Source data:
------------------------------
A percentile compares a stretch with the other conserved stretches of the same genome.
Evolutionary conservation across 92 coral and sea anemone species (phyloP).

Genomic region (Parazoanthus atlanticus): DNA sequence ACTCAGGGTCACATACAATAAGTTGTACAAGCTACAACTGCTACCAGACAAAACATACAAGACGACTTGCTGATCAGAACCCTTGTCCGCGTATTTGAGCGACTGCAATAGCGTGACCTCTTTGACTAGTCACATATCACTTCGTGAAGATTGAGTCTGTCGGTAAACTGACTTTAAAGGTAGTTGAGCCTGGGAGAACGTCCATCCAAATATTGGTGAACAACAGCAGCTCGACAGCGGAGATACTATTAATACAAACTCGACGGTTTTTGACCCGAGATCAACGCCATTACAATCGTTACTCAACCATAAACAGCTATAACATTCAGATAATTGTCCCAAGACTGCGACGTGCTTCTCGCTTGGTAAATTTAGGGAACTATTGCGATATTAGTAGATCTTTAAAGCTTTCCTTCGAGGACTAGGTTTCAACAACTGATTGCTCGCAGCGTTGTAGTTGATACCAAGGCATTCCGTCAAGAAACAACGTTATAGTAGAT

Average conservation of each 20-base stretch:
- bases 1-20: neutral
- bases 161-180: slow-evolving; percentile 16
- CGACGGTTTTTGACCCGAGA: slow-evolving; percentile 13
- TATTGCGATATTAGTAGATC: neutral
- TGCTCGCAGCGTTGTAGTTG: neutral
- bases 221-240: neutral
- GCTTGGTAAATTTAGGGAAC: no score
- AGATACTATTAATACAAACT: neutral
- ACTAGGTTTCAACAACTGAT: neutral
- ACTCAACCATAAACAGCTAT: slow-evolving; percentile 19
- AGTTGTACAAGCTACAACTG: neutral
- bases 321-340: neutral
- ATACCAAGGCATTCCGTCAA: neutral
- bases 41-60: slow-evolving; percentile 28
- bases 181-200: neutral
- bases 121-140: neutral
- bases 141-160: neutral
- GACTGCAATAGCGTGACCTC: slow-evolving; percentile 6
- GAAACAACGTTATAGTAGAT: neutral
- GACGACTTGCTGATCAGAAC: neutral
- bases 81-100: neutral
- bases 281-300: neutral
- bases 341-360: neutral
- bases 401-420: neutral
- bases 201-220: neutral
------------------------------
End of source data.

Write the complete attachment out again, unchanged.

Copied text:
A percentile compares a stretch with the other conserved stretches of the same genome.
Evolutionary conservation across 92 coral and sea anemone species (phyloP).

Genomic region (Parazoanthus atlanticus): DNA sequence ACTCAGGGTCACATACAATAAGTTGTACAAGCTACAACTGCTACCAGACAAAACATACAAGACGACTTGCTGATCAGAACCCTTGTCCGCGTATTTGAGCGACTGCAATAGCGTGACCTCTTTGACTAGTCACATATCACTTCGTGAAGATTGAGTCTGTCGGTAAACTGACTTTAAAGGTAGTTGAGCCTGGGAGAACGTCCATCCAAATATTGGTGAACAACAGCAGCTCGACAGCGGAGATACTATTAATACAAACTCGACGGTTTTTGACCCGAGATCAACGCCATTACAATCGTTACTCAACCATAAACAGCTATAACATTCAGATAATTGTCCCAAGACTGCGACGTGCTTCTCGCTTGGTAAATTTAGGGAACTATTGCGATATTAGTAGATCTTTAAAGCTTTCCTTCGAGGACTAGGTTTCAACAACTGATTGCTCGCAGCGTTGTAGTTGATACCAAGGCATTCCGTCAAGAAACAACGTTATAGTAGAT

Average conservation of each 20-base stretch:
- bases 1-20: neutral
- bases 161-180: slow-evolving; percentile 16
- CGACGGTTTTTGACCCGAGA: slow-evolving; percentile 13
- TATTGCGATATTAGTAGATC: neutral
- TGCTCGCAGCGTTGTAGTTG: neutral
- bases 221-240: neutral
- GCTTGGTAAATTTAGGGAAC: no score
- AGATACTATTAATACAAACT: neutral
- ACTAGGTTTCAACAACTGAT: neutral
- ACTCAACCATAAACAGCTAT: slow-evolving; percentile 19
- AGTTGTACAAGCTACAACTG: neutral
- bases 321-340: neutral
- ATACCAAGGCATTCCGTCAA: neutral
- bases 41-60: slow-evolving; percentile 28
- bases 181-200: neutral
- bases 121-140: neutral
- bases 141-160: neutral
- GACTGCAATAGCGTGACCTC: slow-evolving; percentile 6
- GAAACAACGTTATAGTAGAT: neutral
- GACGACTTGCTGATCAGAAC: neutral
- bases 81-100: neutral
- bases 281-300: neutral
- bases 341-360: neutral
- bases 401-420: neutral
- bases 201-220: neutral